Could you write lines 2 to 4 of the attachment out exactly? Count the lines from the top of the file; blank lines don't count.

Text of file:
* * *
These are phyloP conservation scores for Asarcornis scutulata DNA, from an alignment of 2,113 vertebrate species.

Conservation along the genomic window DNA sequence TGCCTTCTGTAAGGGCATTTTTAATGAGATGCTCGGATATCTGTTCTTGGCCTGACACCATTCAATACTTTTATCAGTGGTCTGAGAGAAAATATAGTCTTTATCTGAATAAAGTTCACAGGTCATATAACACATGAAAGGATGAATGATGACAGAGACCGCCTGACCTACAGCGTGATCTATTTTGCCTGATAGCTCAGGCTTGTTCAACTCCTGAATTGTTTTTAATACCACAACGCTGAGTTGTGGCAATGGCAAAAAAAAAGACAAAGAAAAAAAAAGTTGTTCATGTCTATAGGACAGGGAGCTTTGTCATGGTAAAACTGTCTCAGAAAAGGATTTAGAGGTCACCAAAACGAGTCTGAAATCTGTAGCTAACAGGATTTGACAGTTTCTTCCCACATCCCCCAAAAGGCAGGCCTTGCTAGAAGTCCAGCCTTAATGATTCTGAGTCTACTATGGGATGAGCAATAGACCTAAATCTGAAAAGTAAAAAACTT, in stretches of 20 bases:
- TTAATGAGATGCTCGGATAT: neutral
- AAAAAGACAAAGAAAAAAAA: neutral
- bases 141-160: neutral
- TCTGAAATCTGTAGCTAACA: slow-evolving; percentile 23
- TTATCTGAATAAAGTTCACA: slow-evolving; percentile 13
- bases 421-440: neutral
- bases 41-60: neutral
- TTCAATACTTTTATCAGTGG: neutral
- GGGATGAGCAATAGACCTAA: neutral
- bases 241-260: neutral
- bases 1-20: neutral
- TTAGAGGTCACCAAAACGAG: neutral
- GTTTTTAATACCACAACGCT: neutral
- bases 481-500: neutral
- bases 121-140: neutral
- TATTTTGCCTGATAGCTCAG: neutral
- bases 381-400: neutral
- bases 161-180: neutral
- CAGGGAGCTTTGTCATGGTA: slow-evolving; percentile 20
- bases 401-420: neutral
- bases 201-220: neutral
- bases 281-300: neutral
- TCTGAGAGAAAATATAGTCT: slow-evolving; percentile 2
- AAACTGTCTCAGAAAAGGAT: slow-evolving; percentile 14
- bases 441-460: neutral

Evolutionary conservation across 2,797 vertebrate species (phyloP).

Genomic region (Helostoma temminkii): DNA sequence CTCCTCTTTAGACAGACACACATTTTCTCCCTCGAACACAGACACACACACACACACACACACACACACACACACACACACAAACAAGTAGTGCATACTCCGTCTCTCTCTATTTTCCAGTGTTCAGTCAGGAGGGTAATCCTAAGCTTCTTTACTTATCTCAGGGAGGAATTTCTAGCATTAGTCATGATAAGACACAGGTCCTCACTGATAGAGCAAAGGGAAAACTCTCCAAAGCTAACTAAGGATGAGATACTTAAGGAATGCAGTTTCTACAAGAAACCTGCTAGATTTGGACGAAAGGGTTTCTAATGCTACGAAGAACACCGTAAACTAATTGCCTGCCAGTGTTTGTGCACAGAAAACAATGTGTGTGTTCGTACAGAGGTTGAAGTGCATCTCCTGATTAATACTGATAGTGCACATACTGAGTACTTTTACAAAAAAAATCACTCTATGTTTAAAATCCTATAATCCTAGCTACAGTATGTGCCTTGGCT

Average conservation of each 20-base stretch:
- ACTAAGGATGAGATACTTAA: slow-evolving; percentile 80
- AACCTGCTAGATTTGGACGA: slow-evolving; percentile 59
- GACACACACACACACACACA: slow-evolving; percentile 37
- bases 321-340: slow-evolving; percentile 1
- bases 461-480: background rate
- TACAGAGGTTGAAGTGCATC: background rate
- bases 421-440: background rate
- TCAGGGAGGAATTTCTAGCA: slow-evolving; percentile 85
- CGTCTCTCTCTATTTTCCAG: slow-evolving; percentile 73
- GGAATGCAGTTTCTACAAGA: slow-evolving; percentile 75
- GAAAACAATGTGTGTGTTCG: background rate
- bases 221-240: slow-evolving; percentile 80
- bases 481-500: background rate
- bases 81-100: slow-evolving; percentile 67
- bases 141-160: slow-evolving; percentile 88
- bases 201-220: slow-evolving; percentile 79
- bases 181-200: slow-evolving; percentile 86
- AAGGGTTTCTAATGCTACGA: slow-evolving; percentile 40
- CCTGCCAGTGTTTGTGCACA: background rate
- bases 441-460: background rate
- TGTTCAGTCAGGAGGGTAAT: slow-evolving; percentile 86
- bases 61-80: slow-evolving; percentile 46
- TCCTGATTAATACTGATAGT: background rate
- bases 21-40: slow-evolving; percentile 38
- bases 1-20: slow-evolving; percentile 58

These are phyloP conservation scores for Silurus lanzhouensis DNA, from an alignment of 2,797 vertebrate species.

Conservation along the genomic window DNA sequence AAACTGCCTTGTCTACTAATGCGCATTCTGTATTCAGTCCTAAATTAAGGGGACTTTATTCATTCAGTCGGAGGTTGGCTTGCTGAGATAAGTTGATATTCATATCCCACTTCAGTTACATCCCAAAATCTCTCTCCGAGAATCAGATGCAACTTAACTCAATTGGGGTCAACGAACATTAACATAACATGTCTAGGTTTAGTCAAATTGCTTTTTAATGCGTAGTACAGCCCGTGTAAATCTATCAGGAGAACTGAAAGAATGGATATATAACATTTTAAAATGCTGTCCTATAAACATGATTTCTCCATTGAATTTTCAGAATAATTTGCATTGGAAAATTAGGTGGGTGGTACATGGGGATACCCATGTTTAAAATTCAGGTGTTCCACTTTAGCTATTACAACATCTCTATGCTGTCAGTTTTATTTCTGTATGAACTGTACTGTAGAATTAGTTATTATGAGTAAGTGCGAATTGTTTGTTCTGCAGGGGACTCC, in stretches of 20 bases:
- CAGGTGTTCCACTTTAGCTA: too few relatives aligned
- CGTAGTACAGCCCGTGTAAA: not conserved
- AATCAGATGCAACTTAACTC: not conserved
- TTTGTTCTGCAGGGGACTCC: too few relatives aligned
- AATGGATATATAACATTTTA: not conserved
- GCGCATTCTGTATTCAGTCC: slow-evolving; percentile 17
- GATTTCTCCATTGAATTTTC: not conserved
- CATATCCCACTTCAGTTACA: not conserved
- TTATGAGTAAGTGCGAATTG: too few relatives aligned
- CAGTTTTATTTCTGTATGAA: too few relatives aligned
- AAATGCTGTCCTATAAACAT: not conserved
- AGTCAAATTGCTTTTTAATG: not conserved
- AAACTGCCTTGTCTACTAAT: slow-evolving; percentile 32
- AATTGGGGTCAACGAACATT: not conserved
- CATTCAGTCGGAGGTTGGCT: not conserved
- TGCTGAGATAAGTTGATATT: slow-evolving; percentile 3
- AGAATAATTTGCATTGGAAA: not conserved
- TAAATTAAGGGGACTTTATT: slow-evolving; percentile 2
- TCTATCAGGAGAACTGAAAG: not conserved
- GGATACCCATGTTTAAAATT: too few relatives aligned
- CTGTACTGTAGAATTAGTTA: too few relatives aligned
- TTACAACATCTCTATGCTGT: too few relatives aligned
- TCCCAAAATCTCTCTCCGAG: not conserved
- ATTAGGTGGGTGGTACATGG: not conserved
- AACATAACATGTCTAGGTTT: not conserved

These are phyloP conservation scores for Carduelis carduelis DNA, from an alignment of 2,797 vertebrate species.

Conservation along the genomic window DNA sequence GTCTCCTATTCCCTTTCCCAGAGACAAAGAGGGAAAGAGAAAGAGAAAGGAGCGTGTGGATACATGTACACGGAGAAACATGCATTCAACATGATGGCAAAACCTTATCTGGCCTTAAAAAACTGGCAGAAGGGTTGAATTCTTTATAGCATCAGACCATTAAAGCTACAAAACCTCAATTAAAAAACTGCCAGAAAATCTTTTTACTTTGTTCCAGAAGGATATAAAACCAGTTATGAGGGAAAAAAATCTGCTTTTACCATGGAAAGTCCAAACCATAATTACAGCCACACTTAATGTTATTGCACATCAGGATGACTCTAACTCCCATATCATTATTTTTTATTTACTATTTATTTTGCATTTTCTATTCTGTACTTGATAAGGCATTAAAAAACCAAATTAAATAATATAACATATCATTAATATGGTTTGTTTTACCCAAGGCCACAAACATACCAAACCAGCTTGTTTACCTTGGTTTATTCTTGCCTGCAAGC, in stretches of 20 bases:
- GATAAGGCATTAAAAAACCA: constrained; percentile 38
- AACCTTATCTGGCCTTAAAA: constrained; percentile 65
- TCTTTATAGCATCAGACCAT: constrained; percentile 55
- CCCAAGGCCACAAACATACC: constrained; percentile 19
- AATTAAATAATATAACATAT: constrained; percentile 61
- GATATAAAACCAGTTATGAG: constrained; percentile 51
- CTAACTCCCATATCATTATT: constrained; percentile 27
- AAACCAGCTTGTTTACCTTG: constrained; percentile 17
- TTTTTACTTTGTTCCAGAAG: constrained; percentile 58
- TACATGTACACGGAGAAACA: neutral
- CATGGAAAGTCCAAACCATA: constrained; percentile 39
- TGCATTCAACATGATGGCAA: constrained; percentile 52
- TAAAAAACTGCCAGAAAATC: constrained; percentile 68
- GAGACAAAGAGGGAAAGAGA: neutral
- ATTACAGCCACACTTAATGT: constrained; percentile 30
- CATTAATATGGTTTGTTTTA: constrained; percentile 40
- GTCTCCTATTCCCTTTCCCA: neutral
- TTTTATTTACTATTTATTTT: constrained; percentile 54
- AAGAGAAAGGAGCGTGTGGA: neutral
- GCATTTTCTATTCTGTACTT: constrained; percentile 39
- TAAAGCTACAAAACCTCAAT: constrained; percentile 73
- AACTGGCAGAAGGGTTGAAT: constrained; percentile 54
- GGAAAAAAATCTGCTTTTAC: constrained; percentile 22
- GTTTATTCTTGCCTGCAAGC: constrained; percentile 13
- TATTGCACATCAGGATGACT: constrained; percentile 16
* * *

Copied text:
Conservation along the genomic window DNA sequence TGCCTTCTGTAAGGGCATTTTTAATGAGATGCTCGGATATCTGTTCTTGGCCTGACACCATTCAATACTTTTATCAGTGGTCTGAGAGAAAATATAGTCTTTATCTGAATAAAGTTCACAGGTCATATAACACATGAAAGGATGAATGATGACAGAGACCGCCTGACCTACAGCGTGATCTATTTTGCCTGATAGCTCAGGCTTGTTCAACTCCTGAATTGTTTTTAATACCACAACGCTGAGTTGTGGCAATGGCAAAAAAAAAGACAAAGAAAAAAAAAGTTGTTCATGTCTATAGGACAGGGAGCTTTGTCATGGTAAAACTGTCTCAGAAAAGGATTTAGAGGTCACCAAAACGAGTCTGAAATCTGTAGCTAACAGGATTTGACAGTTTCTTCCCACATCCCCCAAAAGGCAGGCCTTGCTAGAAGTCCAGCCTTAATGATTCTGAGTCTACTATGGGATGAGCAATAGACCTAAATCTGAAAAGTAAAAAACTT, in stretches of 20 bases:
- TTAATGAGATGCTCGGATAT: neutral
- AAAAAGACAAAGAAAAAAAA: neutral